When I visited some of these communities in person it felt claustrophobic. If you are spending millions to create a new slum – a place that’s not designed for people to survive – it feels like a waste of resources. Many of these communities were empty; often times, 30 to 100-percent empty. – The underlying trend is no one asked people – “is this piece of land going to be conducive to how you live your life?” By asking simple questions you can gain information that will help build a more successful design.
We knew there were a lot of organizations building homes. What can we be the best in the world at? If we could help all these world governments have even a few percent of increased efficiency than we could really push the need forward. The issue with reaching a billion people in any reasonable amount of time is that homes are costly, take time to complete, and there is a quality control issue. So, how can we build homes faster and less expensively without compromising quality?
We started researching and we stumbled upon 3D printing and prefabrication as two options that could help us. We chose 3D home printing and got introduced to ICON through our network. At that point, ICON’s incredible founders built a prototype that was building really small structures. We came to them and offered to fund and design this project to focus on some of the neediest people in the world. It was a great partnership. ICON will now be focusing on housing in the U.S. with 3D printing technology.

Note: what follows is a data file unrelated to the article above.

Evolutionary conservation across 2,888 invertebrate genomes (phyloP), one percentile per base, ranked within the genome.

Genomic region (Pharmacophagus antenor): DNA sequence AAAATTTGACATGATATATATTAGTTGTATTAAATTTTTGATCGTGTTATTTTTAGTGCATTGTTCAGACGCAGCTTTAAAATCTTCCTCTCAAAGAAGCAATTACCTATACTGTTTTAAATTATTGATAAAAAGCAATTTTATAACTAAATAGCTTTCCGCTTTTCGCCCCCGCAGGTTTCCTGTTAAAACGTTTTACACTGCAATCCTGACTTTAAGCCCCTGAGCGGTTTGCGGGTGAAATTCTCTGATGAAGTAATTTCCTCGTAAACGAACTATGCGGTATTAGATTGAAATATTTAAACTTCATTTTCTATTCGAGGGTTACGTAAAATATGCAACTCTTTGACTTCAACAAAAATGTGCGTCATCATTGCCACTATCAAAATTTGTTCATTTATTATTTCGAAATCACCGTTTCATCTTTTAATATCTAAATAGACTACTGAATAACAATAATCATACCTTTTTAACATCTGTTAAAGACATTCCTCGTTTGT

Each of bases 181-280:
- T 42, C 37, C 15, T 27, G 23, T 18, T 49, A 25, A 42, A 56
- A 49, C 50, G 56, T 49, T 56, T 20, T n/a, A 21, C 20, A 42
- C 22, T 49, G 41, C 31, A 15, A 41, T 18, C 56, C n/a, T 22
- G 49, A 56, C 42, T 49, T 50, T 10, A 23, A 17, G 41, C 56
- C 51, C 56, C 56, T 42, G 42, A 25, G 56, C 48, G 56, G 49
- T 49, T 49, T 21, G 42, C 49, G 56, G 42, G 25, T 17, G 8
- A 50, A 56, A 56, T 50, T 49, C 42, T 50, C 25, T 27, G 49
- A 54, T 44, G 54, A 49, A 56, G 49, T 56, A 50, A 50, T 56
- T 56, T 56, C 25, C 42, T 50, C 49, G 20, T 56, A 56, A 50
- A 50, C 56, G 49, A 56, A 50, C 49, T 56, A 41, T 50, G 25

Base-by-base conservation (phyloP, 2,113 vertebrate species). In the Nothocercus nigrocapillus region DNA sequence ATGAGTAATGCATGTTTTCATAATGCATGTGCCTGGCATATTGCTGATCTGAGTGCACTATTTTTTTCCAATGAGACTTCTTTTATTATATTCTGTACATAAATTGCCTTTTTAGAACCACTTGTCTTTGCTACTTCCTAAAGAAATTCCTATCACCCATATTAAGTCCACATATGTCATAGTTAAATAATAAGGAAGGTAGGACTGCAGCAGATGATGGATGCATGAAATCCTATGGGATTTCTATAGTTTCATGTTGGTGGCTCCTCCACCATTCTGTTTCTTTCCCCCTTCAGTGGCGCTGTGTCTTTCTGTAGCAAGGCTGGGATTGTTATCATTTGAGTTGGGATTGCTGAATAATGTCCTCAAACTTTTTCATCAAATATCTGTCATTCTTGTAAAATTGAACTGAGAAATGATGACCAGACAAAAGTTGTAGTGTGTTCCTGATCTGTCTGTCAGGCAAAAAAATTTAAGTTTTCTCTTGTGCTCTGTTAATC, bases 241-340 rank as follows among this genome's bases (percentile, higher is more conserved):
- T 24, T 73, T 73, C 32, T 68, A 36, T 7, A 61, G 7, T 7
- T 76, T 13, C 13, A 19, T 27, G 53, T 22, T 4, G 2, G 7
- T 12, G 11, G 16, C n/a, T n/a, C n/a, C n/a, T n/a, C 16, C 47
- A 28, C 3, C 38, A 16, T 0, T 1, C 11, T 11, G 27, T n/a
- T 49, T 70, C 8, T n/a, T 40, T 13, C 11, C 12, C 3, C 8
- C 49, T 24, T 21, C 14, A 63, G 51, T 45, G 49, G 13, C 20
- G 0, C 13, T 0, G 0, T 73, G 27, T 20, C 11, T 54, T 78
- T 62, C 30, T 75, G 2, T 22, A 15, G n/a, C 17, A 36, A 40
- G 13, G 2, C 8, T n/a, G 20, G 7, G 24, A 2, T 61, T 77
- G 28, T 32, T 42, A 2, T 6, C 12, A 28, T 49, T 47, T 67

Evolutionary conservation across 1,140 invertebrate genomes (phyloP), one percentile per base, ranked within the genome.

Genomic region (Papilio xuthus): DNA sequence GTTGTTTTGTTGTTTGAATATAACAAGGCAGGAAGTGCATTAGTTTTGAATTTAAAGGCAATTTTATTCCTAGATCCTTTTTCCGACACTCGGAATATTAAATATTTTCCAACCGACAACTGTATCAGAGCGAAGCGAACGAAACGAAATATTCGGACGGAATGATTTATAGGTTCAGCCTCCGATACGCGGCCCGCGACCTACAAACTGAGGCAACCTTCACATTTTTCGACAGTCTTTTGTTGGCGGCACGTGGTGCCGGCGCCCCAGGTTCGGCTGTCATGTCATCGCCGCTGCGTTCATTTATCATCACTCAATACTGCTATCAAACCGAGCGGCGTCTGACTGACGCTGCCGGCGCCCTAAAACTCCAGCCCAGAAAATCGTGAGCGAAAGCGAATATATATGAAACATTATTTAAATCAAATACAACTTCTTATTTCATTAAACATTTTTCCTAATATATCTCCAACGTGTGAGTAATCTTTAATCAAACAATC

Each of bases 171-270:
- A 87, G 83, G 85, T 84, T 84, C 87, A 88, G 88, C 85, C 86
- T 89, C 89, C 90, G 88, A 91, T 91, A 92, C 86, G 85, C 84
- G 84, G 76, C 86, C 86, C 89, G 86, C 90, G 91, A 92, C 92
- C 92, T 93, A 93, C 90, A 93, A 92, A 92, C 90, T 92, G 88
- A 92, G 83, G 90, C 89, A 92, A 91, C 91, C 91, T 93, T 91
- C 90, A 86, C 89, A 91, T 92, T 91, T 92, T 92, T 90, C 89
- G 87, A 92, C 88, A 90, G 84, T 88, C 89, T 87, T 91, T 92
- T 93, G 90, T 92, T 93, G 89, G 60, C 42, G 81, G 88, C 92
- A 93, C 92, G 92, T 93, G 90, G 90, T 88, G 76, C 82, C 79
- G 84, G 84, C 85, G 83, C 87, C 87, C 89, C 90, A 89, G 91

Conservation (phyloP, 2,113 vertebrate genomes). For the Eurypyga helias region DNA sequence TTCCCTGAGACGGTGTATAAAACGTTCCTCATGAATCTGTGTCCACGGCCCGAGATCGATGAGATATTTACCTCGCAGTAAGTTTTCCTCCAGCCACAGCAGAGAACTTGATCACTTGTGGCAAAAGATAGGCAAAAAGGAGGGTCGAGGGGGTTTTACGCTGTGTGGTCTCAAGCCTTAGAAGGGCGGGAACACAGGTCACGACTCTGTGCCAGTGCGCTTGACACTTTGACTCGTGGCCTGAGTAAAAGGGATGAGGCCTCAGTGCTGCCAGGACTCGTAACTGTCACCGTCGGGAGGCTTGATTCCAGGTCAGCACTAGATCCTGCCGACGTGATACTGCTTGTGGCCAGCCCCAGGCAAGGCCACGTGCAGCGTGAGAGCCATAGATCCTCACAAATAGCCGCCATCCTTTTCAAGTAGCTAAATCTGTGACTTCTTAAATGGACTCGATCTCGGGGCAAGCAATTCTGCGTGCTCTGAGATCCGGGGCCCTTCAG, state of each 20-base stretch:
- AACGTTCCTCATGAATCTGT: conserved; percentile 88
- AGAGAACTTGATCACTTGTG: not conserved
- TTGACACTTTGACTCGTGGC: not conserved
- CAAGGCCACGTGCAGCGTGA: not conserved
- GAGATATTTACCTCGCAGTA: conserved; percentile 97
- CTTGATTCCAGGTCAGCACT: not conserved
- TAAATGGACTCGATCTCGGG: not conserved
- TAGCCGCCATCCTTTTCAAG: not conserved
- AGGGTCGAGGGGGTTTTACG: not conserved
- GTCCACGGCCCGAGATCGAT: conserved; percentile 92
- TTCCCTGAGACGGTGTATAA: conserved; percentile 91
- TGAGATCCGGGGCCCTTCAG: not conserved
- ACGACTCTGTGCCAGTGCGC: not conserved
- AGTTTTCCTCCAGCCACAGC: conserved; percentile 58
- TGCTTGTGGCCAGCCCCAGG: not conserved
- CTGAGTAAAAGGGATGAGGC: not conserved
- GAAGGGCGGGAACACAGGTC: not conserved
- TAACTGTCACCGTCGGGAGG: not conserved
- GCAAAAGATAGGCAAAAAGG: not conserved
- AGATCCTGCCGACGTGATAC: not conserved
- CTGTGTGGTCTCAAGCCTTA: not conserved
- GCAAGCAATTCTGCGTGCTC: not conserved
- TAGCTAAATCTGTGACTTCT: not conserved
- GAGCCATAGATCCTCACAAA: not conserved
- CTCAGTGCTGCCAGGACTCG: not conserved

We started in August of 2017 and if building a robot for houses wasn’t enough, we gave ICON a lot of design constraints. This printer is designed to work in some of the hardest areas. Some constraints we gave ICON were that it needed to work in an area where power wasn’t reliable, we want this to be operated by people from the community, rugged terrain in certain areas – there is a whole slew of things to consider when you are printing this home in rural Haiti compared to a perfect lab environment. The mix, the mortar that comes through the machine, was difficult to perfect. There are many lab-created solutions that get added to mix, but our constraint was that we had to use material that was locally available.